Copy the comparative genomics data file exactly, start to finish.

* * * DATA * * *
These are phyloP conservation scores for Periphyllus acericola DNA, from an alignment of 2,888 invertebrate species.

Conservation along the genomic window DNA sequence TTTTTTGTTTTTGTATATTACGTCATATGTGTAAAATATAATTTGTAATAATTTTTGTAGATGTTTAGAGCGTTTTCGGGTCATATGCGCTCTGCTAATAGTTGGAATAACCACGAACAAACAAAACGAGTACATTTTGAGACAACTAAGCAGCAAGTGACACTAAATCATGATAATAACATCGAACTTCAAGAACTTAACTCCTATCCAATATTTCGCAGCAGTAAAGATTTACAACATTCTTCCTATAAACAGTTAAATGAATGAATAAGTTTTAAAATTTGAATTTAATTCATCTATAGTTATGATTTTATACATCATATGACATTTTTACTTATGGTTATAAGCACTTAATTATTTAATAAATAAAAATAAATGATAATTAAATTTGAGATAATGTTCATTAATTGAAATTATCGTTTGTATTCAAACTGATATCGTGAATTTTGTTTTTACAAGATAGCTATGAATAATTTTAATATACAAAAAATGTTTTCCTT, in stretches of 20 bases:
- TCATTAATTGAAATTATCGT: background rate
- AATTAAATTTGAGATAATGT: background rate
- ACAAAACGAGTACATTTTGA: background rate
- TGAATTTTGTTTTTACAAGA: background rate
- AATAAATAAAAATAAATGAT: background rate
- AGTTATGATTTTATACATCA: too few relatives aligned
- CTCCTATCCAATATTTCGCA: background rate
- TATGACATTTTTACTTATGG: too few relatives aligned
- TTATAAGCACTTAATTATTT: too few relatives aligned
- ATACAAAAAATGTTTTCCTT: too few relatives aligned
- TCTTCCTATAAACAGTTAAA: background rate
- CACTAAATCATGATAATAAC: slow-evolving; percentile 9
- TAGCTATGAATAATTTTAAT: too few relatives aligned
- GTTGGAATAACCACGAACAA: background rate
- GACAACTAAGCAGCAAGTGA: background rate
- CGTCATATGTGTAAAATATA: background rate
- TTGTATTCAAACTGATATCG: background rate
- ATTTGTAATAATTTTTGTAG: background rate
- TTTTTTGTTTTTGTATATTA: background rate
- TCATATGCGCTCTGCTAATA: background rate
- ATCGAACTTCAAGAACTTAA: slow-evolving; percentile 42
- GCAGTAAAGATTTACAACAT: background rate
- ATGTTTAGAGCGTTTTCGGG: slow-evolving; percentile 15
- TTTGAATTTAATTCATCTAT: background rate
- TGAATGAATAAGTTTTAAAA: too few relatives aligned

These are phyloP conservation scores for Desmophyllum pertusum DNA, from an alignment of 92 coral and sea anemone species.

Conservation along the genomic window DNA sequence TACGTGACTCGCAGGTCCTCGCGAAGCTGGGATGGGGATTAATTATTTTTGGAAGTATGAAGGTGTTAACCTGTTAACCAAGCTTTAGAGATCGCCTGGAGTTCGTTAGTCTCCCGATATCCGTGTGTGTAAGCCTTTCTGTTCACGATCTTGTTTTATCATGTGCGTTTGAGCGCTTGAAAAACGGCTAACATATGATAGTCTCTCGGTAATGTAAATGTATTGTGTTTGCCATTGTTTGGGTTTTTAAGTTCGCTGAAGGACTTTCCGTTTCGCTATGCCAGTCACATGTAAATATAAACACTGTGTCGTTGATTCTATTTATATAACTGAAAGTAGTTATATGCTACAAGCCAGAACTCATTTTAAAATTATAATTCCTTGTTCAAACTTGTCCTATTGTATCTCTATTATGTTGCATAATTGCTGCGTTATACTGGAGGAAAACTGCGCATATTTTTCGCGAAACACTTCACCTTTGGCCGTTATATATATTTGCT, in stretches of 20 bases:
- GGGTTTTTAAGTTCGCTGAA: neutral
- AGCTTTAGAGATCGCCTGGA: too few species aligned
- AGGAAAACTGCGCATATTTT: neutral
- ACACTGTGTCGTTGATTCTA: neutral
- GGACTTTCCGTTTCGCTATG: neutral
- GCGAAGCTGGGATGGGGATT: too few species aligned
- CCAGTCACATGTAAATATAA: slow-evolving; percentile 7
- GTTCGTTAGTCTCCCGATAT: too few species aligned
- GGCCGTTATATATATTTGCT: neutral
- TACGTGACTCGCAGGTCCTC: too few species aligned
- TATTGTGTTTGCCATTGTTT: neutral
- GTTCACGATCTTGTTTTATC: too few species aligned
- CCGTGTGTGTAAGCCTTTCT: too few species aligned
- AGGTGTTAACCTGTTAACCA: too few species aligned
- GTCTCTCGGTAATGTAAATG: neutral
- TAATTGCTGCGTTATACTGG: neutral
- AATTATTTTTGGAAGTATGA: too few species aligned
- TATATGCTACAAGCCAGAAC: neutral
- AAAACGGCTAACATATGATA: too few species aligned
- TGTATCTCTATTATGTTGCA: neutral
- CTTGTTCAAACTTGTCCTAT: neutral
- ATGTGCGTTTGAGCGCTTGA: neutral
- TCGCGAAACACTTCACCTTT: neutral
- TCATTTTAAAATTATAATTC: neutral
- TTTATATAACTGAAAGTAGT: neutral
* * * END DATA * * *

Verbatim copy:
These are phyloP conservation scores for Periphyllus acericola DNA, from an alignment of 2,888 invertebrate species.

Conservation along the genomic window DNA sequence TTTTTTGTTTTTGTATATTACGTCATATGTGTAAAATATAATTTGTAATAATTTTTGTAGATGTTTAGAGCGTTTTCGGGTCATATGCGCTCTGCTAATAGTTGGAATAACCACGAACAAACAAAACGAGTACATTTTGAGACAACTAAGCAGCAAGTGACACTAAATCATGATAATAACATCGAACTTCAAGAACTTAACTCCTATCCAATATTTCGCAGCAGTAAAGATTTACAACATTCTTCCTATAAACAGTTAAATGAATGAATAAGTTTTAAAATTTGAATTTAATTCATCTATAGTTATGATTTTATACATCATATGACATTTTTACTTATGGTTATAAGCACTTAATTATTTAATAAATAAAAATAAATGATAATTAAATTTGAGATAATGTTCATTAATTGAAATTATCGTTTGTATTCAAACTGATATCGTGAATTTTGTTTTTACAAGATAGCTATGAATAATTTTAATATACAAAAAATGTTTTCCTT, in stretches of 20 bases:
- TCATTAATTGAAATTATCGT: background rate
- AATTAAATTTGAGATAATGT: background rate
- ACAAAACGAGTACATTTTGA: background rate
- TGAATTTTGTTTTTACAAGA: background rate
- AATAAATAAAAATAAATGAT: background rate
- AGTTATGATTTTATACATCA: too few relatives aligned
- CTCCTATCCAATATTTCGCA: background rate
- TATGACATTTTTACTTATGG: too few relatives aligned
- TTATAAGCACTTAATTATTT: too few relatives aligned
- ATACAAAAAATGTTTTCCTT: too few relatives aligned
- TCTTCCTATAAACAGTTAAA: background rate
- CACTAAATCATGATAATAAC: slow-evolving; percentile 9
- TAGCTATGAATAATTTTAAT: too few relatives aligned
- GTTGGAATAACCACGAACAA: background rate
- GACAACTAAGCAGCAAGTGA: background rate
- CGTCATATGTGTAAAATATA: background rate
- TTGTATTCAAACTGATATCG: background rate
- ATTTGTAATAATTTTTGTAG: background rate
- TTTTTTGTTTTTGTATATTA: background rate
- TCATATGCGCTCTGCTAATA: background rate
- ATCGAACTTCAAGAACTTAA: slow-evolving; percentile 42
- GCAGTAAAGATTTACAACAT: background rate
- ATGTTTAGAGCGTTTTCGGG: slow-evolving; percentile 15
- TTTGAATTTAATTCATCTAT: background rate
- TGAATGAATAAGTTTTAAAA: too few relatives aligned

These are phyloP conservation scores for Desmophyllum pertusum DNA, from an alignment of 92 coral and sea anemone species.

Conservation along the genomic window DNA sequence TACGTGACTCGCAGGTCCTCGCGAAGCTGGGATGGGGATTAATTATTTTTGGAAGTATGAAGGTGTTAACCTGTTAACCAAGCTTTAGAGATCGCCTGGAGTTCGTTAGTCTCCCGATATCCGTGTGTGTAAGCCTTTCTGTTCACGATCTTGTTTTATCATGTGCGTTTGAGCGCTTGAAAAACGGCTAACATATGATAGTCTCTCGGTAATGTAAATGTATTGTGTTTGCCATTGTTTGGGTTTTTAAGTTCGCTGAAGGACTTTCCGTTTCGCTATGCCAGTCACATGTAAATATAAACACTGTGTCGTTGATTCTATTTATATAACTGAAAGTAGTTATATGCTACAAGCCAGAACTCATTTTAAAATTATAATTCCTTGTTCAAACTTGTCCTATTGTATCTCTATTATGTTGCATAATTGCTGCGTTATACTGGAGGAAAACTGCGCATATTTTTCGCGAAACACTTCACCTTTGGCCGTTATATATATTTGCT, in stretches of 20 bases:
- GGGTTTTTAAGTTCGCTGAA: neutral
- AGCTTTAGAGATCGCCTGGA: too few species aligned
- AGGAAAACTGCGCATATTTT: neutral
- ACACTGTGTCGTTGATTCTA: neutral
- GGACTTTCCGTTTCGCTATG: neutral
- GCGAAGCTGGGATGGGGATT: too few species aligned
- CCAGTCACATGTAAATATAA: slow-evolving; percentile 7
- GTTCGTTAGTCTCCCGATAT: too few species aligned
- GGCCGTTATATATATTTGCT: neutral
- TACGTGACTCGCAGGTCCTC: too few species aligned
- TATTGTGTTTGCCATTGTTT: neutral
- GTTCACGATCTTGTTTTATC: too few species aligned
- CCGTGTGTGTAAGCCTTTCT: too few species aligned
- AGGTGTTAACCTGTTAACCA: too few species aligned
- GTCTCTCGGTAATGTAAATG: neutral
- TAATTGCTGCGTTATACTGG: neutral
- AATTATTTTTGGAAGTATGA: too few species aligned
- TATATGCTACAAGCCAGAAC: neutral
- AAAACGGCTAACATATGATA: too few species aligned
- TGTATCTCTATTATGTTGCA: neutral
- CTTGTTCAAACTTGTCCTAT: neutral
- ATGTGCGTTTGAGCGCTTGA: neutral
- TCGCGAAACACTTCACCTTT: neutral
- TCATTTTAAAATTATAATTC: neutral
- TTTATATAACTGAAAGTAGT: neutral